As the divorce process unfolds, especially within the first several months, you will probably go through a series of emotional extremes. The divorce, as it tears apart the fabric of your marriage, will probably tear you up as well. You will be astounded by the intensity of raw pain that can sweep over you, sometimes quite unexpectedly.

This is a dangerous time psychologically, and it may not be clear how this emotional eruption could lead to extreme consequences. The person you thought you knew and loved is no longer there, “replaced” by some scary, spiteful stranger. Frightening scenarios, involving both yourself and the other person, become immediately present as possibilities; you will no longer know what to expect from your former spouse or even from yourself. Even if you struggle to hold onto some shred of love, or at least positive feeling, for your former spouse, you will be afflicted by thoughts and feelings that seem to flood into your mind from some primitive, nightmare side of reality.

In such moments, you may feel like you are losing your mind. You can go places emotionally where no one else can reach you. You may scream, cry, shake, or rage uncontrollably. You may feel exhausted one moment and then keyed up the next. Sleep is difficult. You do not know what to do with yourself.

Violated and violent, perhaps even filled with thoughts of hurting yourself or others, you may experience the urge to act on these extreme emotions, to enact the evils which now plague you, to overcome fear by becoming frightening, to overcome alienation by making your hell real for others, to inflict what you are suffering on the one “responsible” for it, to let others know how it feels to be in such pain, to give vent to the rage, to destroy the marriage that is “destroying” you. You want your day in court; want the indifferent world to know you have been wronged!

You may be appalled at yourself, and yet continue to hold onto this desperate “remedy,” as if it were a perverse life saver, as if this pain is all that holds you together and keeps you emotionally connected with the marriage you are losing. You know that you need to “get over it,” as friends would recommend if they knew what you were feeling and contemplating, and yet it seems that “getting over it” would leave you with nothing.

This extreme state may last for a brief moment, or several days, or longer. You may be able to suppress or contain it, for the most part. Some people may not even feel it. But most do.

If you ever find yourself on this pathway toward extreme action, do not give in. Hold on. Give life a chance to make things better for you, even if you can’t see any hope and don’t have a clue about how to keep going. Take a long walk. Call someone who loves you. Seek professional assistance if necessary, but remember that the extreme pain will eventually pass, while the consequences of extreme actions may not. You are bereft now, but not forever. Seeds of new life will eventually spring up. You can look for these little hints of life, simple, small, seemingly inconsequential moments in which you catch a glimpse of something and feel yourself respond and know that you might survive.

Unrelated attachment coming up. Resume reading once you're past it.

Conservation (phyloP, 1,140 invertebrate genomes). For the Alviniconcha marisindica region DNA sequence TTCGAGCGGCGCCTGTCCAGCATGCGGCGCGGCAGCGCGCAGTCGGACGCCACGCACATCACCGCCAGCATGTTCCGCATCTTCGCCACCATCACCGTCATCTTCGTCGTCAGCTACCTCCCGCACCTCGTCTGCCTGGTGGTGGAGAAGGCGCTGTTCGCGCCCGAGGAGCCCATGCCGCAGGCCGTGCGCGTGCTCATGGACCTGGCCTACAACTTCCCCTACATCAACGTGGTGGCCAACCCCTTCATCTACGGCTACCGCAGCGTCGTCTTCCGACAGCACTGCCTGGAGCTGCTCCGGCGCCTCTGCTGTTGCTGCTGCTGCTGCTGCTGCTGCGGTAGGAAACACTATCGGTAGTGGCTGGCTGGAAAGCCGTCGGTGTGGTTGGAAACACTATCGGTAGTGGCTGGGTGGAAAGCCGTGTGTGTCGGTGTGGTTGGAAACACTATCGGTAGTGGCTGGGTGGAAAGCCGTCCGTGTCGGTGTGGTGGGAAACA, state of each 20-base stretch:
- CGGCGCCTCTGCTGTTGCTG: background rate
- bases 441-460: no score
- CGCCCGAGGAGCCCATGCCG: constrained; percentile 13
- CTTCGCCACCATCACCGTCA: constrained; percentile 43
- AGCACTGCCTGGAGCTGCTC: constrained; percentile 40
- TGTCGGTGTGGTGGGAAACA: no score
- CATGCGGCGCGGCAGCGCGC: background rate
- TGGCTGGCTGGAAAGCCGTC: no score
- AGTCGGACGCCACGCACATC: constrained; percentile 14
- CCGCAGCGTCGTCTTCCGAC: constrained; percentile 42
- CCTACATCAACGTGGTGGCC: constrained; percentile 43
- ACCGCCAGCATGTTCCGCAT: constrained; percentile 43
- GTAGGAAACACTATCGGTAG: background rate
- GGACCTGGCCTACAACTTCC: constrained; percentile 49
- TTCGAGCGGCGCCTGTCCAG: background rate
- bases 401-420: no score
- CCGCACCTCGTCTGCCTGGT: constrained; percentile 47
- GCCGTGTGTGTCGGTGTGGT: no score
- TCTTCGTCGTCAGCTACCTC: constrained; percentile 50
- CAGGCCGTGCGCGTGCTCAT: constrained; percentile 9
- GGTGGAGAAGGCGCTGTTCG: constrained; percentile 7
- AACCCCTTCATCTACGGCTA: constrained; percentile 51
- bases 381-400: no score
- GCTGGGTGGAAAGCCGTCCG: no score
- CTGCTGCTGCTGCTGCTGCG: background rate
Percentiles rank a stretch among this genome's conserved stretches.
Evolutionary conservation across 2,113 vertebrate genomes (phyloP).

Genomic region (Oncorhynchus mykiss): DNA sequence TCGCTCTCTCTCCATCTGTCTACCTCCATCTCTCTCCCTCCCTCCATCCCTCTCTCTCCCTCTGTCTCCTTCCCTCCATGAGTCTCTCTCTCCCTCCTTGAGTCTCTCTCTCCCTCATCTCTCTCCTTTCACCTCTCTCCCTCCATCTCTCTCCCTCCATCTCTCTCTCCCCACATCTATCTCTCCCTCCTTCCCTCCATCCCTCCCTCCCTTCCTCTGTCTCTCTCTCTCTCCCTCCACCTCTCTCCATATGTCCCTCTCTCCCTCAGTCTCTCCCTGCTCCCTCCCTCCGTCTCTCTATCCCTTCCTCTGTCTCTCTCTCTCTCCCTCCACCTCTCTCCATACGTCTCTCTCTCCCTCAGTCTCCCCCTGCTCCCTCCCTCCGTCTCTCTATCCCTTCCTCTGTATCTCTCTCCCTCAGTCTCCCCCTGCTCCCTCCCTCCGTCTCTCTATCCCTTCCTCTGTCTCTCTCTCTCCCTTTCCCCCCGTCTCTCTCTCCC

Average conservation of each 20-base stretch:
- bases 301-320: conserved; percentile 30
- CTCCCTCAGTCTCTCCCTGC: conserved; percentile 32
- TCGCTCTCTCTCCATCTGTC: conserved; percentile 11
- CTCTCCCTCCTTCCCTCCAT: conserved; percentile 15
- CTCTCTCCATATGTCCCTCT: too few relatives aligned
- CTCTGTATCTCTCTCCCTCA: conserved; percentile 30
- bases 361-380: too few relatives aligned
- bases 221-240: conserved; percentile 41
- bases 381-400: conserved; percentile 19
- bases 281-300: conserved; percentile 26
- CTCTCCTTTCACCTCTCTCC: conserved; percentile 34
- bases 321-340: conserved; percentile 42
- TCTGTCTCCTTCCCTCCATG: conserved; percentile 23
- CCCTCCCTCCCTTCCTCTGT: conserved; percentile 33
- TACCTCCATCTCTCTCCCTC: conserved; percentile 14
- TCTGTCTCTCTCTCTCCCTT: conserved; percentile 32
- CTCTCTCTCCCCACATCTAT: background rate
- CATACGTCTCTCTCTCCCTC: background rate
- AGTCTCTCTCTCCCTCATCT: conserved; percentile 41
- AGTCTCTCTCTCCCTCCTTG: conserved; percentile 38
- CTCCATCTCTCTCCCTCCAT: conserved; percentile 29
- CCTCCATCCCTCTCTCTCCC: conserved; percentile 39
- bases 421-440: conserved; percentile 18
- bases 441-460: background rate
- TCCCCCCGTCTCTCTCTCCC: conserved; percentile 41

In the throes of divorce, people experience the pain of disrupted emotional attachment. The roots of emotional attachment go very deep in our lives. Establishing and maintaining attachment is the most crucial thing at the earliest point in life; without it, we would have died as an infant. Even now, as adults, any threat to emotional attachment feels highly upsetting and dangerous. We can feel like we are dying emotionally, like there is no more life in our life.

We may try to fill the “blankness” with the “stimulation” of sex, or with endless hours of work, or with concern about the kids, or with a new relationship. But the blankness tends to remain. With time and reflection, however, there may be a shift of feeling and new emotional connections may become possible.

Surviving the breakup of a marriage or, for that matter, surviving the loss of any cherished individual, can leave us a little wiser about love. By getting a little distance from the pain, we come to know that:

  • relationships can and do end;
  • love has many unforeseen, but inevitable, twists and turns;
  • love is based as much on a decision to remain steadfast, in spite of the inevitable twists and turns, as it is on the fulfillment of fantasy or gratification of unmet needs; and
  • we can survive loss.

Finally, and perhaps most importantly, by distancing ourselves from the intensity of extreme pain experienced during a breakup, we are able more fully to appreciate the gift of a meaningful, satisfying relationship and, with time, take steps to build such a relationship in the future.